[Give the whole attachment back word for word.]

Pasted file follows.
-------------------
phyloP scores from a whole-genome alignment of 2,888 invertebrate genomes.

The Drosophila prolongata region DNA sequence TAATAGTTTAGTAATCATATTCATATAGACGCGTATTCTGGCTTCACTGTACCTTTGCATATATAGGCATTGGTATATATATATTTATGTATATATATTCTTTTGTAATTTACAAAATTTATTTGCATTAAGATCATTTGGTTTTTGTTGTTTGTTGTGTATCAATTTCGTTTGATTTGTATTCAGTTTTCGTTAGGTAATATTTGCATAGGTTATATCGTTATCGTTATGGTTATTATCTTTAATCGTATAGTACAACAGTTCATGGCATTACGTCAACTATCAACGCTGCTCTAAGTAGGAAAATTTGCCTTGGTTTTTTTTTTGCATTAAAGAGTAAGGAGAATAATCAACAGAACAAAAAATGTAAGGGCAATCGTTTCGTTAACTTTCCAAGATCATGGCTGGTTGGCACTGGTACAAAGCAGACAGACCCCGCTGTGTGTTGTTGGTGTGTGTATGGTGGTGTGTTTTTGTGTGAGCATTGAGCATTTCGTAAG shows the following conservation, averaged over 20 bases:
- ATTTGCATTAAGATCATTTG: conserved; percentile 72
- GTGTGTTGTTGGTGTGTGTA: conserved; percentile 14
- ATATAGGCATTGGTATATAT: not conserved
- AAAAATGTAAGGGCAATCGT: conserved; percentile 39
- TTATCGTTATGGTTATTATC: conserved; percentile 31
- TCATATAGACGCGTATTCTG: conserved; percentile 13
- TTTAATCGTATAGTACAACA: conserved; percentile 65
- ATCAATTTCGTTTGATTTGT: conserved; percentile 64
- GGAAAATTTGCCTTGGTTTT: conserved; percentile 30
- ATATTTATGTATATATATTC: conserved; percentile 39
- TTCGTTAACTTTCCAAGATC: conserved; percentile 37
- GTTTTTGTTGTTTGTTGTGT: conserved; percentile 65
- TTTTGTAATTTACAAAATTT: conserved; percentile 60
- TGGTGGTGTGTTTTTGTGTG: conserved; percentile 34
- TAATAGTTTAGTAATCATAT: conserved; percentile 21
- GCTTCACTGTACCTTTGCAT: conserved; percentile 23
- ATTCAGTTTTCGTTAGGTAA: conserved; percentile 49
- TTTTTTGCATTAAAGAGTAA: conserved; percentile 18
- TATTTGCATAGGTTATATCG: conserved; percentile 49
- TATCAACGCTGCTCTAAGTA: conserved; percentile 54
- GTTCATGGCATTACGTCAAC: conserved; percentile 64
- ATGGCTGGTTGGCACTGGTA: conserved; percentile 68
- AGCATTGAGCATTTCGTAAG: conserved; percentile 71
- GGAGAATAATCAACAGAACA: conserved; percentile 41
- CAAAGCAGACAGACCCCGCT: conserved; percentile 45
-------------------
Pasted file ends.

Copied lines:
phyloP scores from a whole-genome alignment of 2,888 invertebrate genomes.

The Drosophila prolongata region DNA sequence TAATAGTTTAGTAATCATATTCATATAGACGCGTATTCTGGCTTCACTGTACCTTTGCATATATAGGCATTGGTATATATATATTTATGTATATATATTCTTTTGTAATTTACAAAATTTATTTGCATTAAGATCATTTGGTTTTTGTTGTTTGTTGTGTATCAATTTCGTTTGATTTGTATTCAGTTTTCGTTAGGTAATATTTGCATAGGTTATATCGTTATCGTTATGGTTATTATCTTTAATCGTATAGTACAACAGTTCATGGCATTACGTCAACTATCAACGCTGCTCTAAGTAGGAAAATTTGCCTTGGTTTTTTTTTTGCATTAAAGAGTAAGGAGAATAATCAACAGAACAAAAAATGTAAGGGCAATCGTTTCGTTAACTTTCCAAGATCATGGCTGGTTGGCACTGGTACAAAGCAGACAGACCCCGCTGTGTGTTGTTGGTGTGTGTATGGTGGTGTGTTTTTGTGTGAGCATTGAGCATTTCGTAAG shows the following conservation, averaged over 20 bases:
- ATTTGCATTAAGATCATTTG: conserved; percentile 72
- GTGTGTTGTTGGTGTGTGTA: conserved; percentile 14
- ATATAGGCATTGGTATATAT: not conserved
- AAAAATGTAAGGGCAATCGT: conserved; percentile 39
- TTATCGTTATGGTTATTATC: conserved; percentile 31
- TCATATAGACGCGTATTCTG: conserved; percentile 13
- TTTAATCGTATAGTACAACA: conserved; percentile 65
- ATCAATTTCGTTTGATTTGT: conserved; percentile 64
- GGAAAATTTGCCTTGGTTTT: conserved; percentile 30
- ATATTTATGTATATATATTC: conserved; percentile 39
- TTCGTTAACTTTCCAAGATC: conserved; percentile 37
- GTTTTTGTTGTTTGTTGTGT: conserved; percentile 65
- TTTTGTAATTTACAAAATTT: conserved; percentile 60
- TGGTGGTGTGTTTTTGTGTG: conserved; percentile 34
- TAATAGTTTAGTAATCATAT: conserved; percentile 21
- GCTTCACTGTACCTTTGCAT: conserved; percentile 23
- ATTCAGTTTTCGTTAGGTAA: conserved; percentile 49
- TTTTTTGCATTAAAGAGTAA: conserved; percentile 18
- TATTTGCATAGGTTATATCG: conserved; percentile 49
- TATCAACGCTGCTCTAAGTA: conserved; percentile 54
- GTTCATGGCATTACGTCAAC: conserved; percentile 64
- ATGGCTGGTTGGCACTGGTA: conserved; percentile 68
- AGCATTGAGCATTTCGTAAG: conserved; percentile 71
- GGAGAATAATCAACAGAACA: conserved; percentile 41
- CAAAGCAGACAGACCCCGCT: conserved; percentile 45